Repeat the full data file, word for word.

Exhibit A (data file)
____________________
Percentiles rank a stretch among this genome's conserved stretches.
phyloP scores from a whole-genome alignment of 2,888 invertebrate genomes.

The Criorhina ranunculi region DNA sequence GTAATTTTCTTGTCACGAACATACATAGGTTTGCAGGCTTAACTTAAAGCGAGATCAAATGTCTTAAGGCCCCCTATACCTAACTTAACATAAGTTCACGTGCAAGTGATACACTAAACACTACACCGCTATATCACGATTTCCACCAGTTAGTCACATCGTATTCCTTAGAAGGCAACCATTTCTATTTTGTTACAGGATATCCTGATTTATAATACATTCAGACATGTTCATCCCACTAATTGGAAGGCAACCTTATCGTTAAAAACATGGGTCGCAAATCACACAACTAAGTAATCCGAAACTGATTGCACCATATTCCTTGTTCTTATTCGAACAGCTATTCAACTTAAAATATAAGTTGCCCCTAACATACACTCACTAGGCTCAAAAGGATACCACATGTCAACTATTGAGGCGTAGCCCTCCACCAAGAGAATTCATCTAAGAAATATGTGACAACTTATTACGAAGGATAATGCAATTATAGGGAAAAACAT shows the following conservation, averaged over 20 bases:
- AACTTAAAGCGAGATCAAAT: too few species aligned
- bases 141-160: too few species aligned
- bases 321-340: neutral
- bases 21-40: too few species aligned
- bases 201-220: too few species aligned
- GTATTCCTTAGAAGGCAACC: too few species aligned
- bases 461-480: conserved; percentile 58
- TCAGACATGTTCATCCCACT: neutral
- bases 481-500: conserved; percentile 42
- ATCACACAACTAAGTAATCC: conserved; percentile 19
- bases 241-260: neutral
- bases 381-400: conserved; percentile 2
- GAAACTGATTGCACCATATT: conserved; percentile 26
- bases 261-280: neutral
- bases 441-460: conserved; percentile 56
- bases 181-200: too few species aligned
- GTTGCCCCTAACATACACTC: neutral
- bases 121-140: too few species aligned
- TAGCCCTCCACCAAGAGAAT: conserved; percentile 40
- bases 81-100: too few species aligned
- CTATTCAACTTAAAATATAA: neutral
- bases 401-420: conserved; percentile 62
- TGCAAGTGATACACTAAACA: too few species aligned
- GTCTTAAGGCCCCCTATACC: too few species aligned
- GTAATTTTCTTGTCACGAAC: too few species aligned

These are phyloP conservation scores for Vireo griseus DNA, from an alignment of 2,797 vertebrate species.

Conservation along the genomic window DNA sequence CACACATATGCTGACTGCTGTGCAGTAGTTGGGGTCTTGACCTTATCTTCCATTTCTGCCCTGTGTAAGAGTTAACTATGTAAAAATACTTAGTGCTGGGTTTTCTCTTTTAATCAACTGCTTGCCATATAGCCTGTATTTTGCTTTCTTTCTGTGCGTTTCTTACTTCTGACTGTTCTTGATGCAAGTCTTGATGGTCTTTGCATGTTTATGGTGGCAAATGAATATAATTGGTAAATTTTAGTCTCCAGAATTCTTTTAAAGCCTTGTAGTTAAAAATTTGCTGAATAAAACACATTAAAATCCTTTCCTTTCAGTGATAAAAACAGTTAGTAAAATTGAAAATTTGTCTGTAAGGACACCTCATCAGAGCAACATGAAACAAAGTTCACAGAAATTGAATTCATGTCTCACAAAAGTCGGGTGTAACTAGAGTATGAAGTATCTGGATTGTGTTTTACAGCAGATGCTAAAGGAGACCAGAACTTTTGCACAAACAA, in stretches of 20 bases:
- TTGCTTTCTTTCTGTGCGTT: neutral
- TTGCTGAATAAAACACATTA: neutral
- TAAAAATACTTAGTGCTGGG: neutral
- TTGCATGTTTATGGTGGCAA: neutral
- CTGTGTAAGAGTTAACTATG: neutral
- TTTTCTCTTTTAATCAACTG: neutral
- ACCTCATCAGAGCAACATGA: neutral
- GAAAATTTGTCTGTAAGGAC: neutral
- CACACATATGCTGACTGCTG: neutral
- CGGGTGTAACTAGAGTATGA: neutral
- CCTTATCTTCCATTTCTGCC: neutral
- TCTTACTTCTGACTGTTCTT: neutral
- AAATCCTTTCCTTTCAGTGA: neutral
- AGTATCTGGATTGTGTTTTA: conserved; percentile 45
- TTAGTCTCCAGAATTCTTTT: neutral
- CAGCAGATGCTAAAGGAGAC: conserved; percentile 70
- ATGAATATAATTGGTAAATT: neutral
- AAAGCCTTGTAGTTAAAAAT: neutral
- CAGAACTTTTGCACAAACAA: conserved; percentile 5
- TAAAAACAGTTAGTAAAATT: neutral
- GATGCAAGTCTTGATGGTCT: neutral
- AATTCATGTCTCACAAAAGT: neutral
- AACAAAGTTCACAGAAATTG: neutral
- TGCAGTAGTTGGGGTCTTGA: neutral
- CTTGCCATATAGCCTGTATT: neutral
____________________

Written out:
Percentiles rank a stretch among this genome's conserved stretches.
phyloP scores from a whole-genome alignment of 2,888 invertebrate genomes.

The Criorhina ranunculi region DNA sequence GTAATTTTCTTGTCACGAACATACATAGGTTTGCAGGCTTAACTTAAAGCGAGATCAAATGTCTTAAGGCCCCCTATACCTAACTTAACATAAGTTCACGTGCAAGTGATACACTAAACACTACACCGCTATATCACGATTTCCACCAGTTAGTCACATCGTATTCCTTAGAAGGCAACCATTTCTATTTTGTTACAGGATATCCTGATTTATAATACATTCAGACATGTTCATCCCACTAATTGGAAGGCAACCTTATCGTTAAAAACATGGGTCGCAAATCACACAACTAAGTAATCCGAAACTGATTGCACCATATTCCTTGTTCTTATTCGAACAGCTATTCAACTTAAAATATAAGTTGCCCCTAACATACACTCACTAGGCTCAAAAGGATACCACATGTCAACTATTGAGGCGTAGCCCTCCACCAAGAGAATTCATCTAAGAAATATGTGACAACTTATTACGAAGGATAATGCAATTATAGGGAAAAACAT shows the following conservation, averaged over 20 bases:
- AACTTAAAGCGAGATCAAAT: too few species aligned
- bases 141-160: too few species aligned
- bases 321-340: neutral
- bases 21-40: too few species aligned
- bases 201-220: too few species aligned
- GTATTCCTTAGAAGGCAACC: too few species aligned
- bases 461-480: conserved; percentile 58
- TCAGACATGTTCATCCCACT: neutral
- bases 481-500: conserved; percentile 42
- ATCACACAACTAAGTAATCC: conserved; percentile 19
- bases 241-260: neutral
- bases 381-400: conserved; percentile 2
- GAAACTGATTGCACCATATT: conserved; percentile 26
- bases 261-280: neutral
- bases 441-460: conserved; percentile 56
- bases 181-200: too few species aligned
- GTTGCCCCTAACATACACTC: neutral
- bases 121-140: too few species aligned
- TAGCCCTCCACCAAGAGAAT: conserved; percentile 40
- bases 81-100: too few species aligned
- CTATTCAACTTAAAATATAA: neutral
- bases 401-420: conserved; percentile 62
- TGCAAGTGATACACTAAACA: too few species aligned
- GTCTTAAGGCCCCCTATACC: too few species aligned
- GTAATTTTCTTGTCACGAAC: too few species aligned

These are phyloP conservation scores for Vireo griseus DNA, from an alignment of 2,797 vertebrate species.

Conservation along the genomic window DNA sequence CACACATATGCTGACTGCTGTGCAGTAGTTGGGGTCTTGACCTTATCTTCCATTTCTGCCCTGTGTAAGAGTTAACTATGTAAAAATACTTAGTGCTGGGTTTTCTCTTTTAATCAACTGCTTGCCATATAGCCTGTATTTTGCTTTCTTTCTGTGCGTTTCTTACTTCTGACTGTTCTTGATGCAAGTCTTGATGGTCTTTGCATGTTTATGGTGGCAAATGAATATAATTGGTAAATTTTAGTCTCCAGAATTCTTTTAAAGCCTTGTAGTTAAAAATTTGCTGAATAAAACACATTAAAATCCTTTCCTTTCAGTGATAAAAACAGTTAGTAAAATTGAAAATTTGTCTGTAAGGACACCTCATCAGAGCAACATGAAACAAAGTTCACAGAAATTGAATTCATGTCTCACAAAAGTCGGGTGTAACTAGAGTATGAAGTATCTGGATTGTGTTTTACAGCAGATGCTAAAGGAGACCAGAACTTTTGCACAAACAA, in stretches of 20 bases:
- TTGCTTTCTTTCTGTGCGTT: neutral
- TTGCTGAATAAAACACATTA: neutral
- TAAAAATACTTAGTGCTGGG: neutral
- TTGCATGTTTATGGTGGCAA: neutral
- CTGTGTAAGAGTTAACTATG: neutral
- TTTTCTCTTTTAATCAACTG: neutral
- ACCTCATCAGAGCAACATGA: neutral
- GAAAATTTGTCTGTAAGGAC: neutral
- CACACATATGCTGACTGCTG: neutral
- CGGGTGTAACTAGAGTATGA: neutral
- CCTTATCTTCCATTTCTGCC: neutral
- TCTTACTTCTGACTGTTCTT: neutral
- AAATCCTTTCCTTTCAGTGA: neutral
- AGTATCTGGATTGTGTTTTA: conserved; percentile 45
- TTAGTCTCCAGAATTCTTTT: neutral
- CAGCAGATGCTAAAGGAGAC: conserved; percentile 70
- ATGAATATAATTGGTAAATT: neutral
- AAAGCCTTGTAGTTAAAAAT: neutral
- CAGAACTTTTGCACAAACAA: conserved; percentile 5
- TAAAAACAGTTAGTAAAATT: neutral
- GATGCAAGTCTTGATGGTCT: neutral
- AATTCATGTCTCACAAAAGT: neutral
- AACAAAGTTCACAGAAATTG: neutral
- TGCAGTAGTTGGGGTCTTGA: neutral
- CTTGCCATATAGCCTGTATT: neutral